Sonia Edwards has never been one to take something for granted.
So when an employer took what she calls “a leap of faith,” she made certain to make the most of the opportunity.
Growing up in Quebec, and knowing only basic English, a store manager in Jasper, Alta. took a chance and hired her to manage a gift shop.
“The manager of the store took a leap of faith and he said ‘I’ll help you with your English,’” Edwards says. “Without that person I wouldn’t be here today; that person really took a chance on me. And really that’s why I do what I do. It’s a great feeling when you have someone who believes in you and wants to help you and give their all to you, and I’ve tried to return that.”
In an effort to give back, Edwards, now a divisional manager with Campbell River’s Investors Group, volunteers with the local high schools’ Junior Achievement Program.
The program allows Edwards to pass on her wisdom and teach students who are preparing to enter the workforce how to secure a job, how to budget and how to afford real life once they move out on their own.
“It was a big deal for me when I moved out of my parents’ house,” Edwards said. “I moved from Quebec to Alberta, I wasn’t just two hours away, I was in another province and I was thrown into adulthood. I felt I wasn’t really ready, I didn’t have enough preparation to know what to expect, what groceries cost, how much you should set aside for rent, utilities, if you want cable, that’s extra.
Edwards is also the chair of the Investors Group Walk for Alzheimer’s.
“My family has been touched by Alzheimer’s and that’s something that’s very difficult to deal with,” she says. “Investors Group put a lot of money towards research through the walk. That aligned with my values and what I believed in and I wanted to give back to that organization. The co-chair had retired and they were looking for a new person so I took it on.”
On top of that, Edwards has also put her French language skills to good use. She is involved with the Campbell River Francophone Association and previously served on the board. She was a member on the board when the association worked out an agreement with the SPCA to house its animal adoption and education centre out of the back of the building.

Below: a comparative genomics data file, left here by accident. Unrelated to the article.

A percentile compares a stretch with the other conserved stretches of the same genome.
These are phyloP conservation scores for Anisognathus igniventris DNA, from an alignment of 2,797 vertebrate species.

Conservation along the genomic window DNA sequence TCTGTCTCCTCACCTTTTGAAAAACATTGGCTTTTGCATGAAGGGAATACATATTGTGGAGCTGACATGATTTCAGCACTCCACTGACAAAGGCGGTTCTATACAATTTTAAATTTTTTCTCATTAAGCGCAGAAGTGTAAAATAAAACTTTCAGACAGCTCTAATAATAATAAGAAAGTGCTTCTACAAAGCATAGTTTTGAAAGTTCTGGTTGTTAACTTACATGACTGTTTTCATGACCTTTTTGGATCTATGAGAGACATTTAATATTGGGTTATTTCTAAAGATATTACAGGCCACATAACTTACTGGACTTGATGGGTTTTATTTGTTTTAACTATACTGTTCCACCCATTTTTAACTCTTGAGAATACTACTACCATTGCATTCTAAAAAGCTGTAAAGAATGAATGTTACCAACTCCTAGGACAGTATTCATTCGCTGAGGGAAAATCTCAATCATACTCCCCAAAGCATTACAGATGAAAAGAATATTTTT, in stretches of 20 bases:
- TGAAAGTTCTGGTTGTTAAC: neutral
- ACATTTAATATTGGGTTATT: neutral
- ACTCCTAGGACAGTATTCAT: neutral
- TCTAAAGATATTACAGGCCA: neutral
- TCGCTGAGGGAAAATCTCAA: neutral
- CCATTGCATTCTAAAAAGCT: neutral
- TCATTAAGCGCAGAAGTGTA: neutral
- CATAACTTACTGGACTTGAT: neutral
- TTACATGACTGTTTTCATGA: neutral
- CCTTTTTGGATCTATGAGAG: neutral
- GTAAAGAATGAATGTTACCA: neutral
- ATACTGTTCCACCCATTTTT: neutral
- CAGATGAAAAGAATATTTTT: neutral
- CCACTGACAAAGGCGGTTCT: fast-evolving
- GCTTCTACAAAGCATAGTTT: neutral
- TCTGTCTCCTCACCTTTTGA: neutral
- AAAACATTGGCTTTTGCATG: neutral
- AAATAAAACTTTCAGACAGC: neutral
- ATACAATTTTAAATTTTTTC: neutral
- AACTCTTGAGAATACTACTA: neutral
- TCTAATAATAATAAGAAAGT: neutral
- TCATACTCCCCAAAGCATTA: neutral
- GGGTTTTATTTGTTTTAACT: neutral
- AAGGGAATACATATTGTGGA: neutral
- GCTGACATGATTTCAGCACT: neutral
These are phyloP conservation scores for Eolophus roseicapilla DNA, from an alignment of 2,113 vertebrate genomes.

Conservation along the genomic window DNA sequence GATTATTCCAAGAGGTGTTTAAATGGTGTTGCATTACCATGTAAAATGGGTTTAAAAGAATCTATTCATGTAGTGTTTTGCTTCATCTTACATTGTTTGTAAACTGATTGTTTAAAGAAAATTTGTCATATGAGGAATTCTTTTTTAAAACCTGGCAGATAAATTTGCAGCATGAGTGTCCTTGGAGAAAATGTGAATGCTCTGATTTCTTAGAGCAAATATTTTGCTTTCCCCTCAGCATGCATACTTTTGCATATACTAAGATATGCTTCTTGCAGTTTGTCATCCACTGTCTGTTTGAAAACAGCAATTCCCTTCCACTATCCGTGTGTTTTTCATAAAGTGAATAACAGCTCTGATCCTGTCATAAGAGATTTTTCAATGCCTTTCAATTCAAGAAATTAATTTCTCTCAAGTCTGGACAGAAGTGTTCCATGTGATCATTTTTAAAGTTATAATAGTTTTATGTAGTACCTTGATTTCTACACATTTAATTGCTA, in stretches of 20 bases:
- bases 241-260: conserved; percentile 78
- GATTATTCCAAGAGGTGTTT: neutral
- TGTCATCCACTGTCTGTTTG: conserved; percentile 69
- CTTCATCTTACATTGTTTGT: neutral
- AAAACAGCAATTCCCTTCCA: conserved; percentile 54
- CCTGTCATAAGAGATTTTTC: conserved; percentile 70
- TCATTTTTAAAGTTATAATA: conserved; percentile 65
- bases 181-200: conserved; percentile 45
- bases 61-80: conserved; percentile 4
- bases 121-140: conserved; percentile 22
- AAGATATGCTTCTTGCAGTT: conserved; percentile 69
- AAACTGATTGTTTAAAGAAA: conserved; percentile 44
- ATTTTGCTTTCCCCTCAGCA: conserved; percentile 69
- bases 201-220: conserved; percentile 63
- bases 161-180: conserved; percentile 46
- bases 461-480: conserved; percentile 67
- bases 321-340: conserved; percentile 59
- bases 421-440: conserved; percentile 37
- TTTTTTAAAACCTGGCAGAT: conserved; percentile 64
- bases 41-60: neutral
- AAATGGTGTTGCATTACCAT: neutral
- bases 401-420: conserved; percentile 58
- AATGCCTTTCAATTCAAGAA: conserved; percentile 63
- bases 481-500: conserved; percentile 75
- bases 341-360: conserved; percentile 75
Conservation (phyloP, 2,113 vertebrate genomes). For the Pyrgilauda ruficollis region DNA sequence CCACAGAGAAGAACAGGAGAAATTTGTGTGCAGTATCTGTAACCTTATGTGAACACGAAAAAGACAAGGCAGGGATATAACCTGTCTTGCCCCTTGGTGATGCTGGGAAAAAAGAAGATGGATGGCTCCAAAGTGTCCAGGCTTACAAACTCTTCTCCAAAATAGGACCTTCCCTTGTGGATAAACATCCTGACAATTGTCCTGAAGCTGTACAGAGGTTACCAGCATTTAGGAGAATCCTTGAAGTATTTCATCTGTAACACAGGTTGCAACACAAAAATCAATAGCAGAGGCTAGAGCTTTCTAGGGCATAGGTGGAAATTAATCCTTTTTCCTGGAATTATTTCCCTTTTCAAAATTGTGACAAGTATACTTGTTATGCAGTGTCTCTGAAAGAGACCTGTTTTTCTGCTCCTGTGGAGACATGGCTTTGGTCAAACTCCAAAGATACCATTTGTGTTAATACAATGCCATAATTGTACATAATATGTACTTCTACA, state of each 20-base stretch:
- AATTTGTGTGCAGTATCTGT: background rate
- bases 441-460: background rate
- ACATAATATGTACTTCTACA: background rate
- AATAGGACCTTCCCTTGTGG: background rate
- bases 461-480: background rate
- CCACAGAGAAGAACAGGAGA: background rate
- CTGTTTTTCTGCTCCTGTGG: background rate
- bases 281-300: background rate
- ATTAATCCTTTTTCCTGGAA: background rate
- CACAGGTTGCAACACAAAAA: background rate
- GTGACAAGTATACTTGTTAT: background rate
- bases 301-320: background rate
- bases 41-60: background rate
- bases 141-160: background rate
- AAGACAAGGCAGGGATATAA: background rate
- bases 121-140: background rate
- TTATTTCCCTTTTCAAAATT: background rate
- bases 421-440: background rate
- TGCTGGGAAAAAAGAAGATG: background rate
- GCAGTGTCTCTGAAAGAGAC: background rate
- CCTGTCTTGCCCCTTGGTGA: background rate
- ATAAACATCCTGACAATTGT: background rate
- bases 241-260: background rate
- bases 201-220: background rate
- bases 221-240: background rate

But, she is quick to admit that all of those successes didn’t come without failure.
After graduating from Laval University in Quebec City, Edwards applied for a job in Quebec but was turned down because she was not bilingual. Having only taken basic English classes in high school and university, Edwards was determined to become fluent in English.
“I had great ambitions for myself and I wanted to grow and climb the ladder, if you will,” Edwards says.
So she moved to Jasper. It wasn’t long before she left the gift shop to take on a job at Jasper’s community newspaper, the Jasper Booster, and take advantage of the communications degree she earned at Laval. And she was wearing a lot of hats.
“I was doing everything to bring content,” Edwards says. “That really taught me a lot, that hard work pays off. I was able to develop so many skills.”
She soon was promoted to publisher of the paper, additional staff was hired, and the future was looking bright.
Until Edwards received news that Sun Media, then owner of the Booster, was shutting down the 65-year-old paper. “I did lots of soul searching. I didn’t know if I should stay in the industry,” Edwards admits. In the end, she chose to go back to school and applied to business school at the University of Victoria to earn her masters in business and administration and be closer to the man who would become her husband.
Edwards completed the two year program in a year and a half and subsequently took a job in Victoria doing marketing for Rogers’ Chocolates. Though she loved her job, Edwards says by that point her husband was commuting to and from Campbell River for work and it was time to decide where they wanted to settle down.
They chose Campbell River and Edwards took a job with Investors Group, following her passion of helping others.
As it turned out, Edwards was not only helping clients to manage their finances but also helping other consultants working with Investors Group.
So much so that after only a couple of years with the company, Edwards was promoted to division director.
“I started coaching the newer consultants that were brought on board at Investors Group pretty much a year after I started,” Edwards says.
“All these failures, losing my job, not getting the job I wanted, I used that to get myself further.”
In 2015, she was recognized as the Financial Planner of the Year – an internal award for the region based on business growth and the number of clients helped. Edwards says the award is given to the consultant who experiences the most growth in that year. Making it an even more impressive feat was the fact Edwards achieved such growth after having a baby in August of 2014.
After taking six months off, Edwards was back at it. “I just could not stay home,” she says with a smile. “We had just hired a new consultant and I just couldn’t not help.”
Help that Edwards is still paying forward and will not soon forget. To this day, she still credits that store manager back in Jasper, and all of her setbacks, for getting her to where she wanted to be.
“All these failures, losing my job, not getting the job I wanted, I used that to get myself further,” she says. “I’m really thankful. I really think I’m in the right place I need to be.”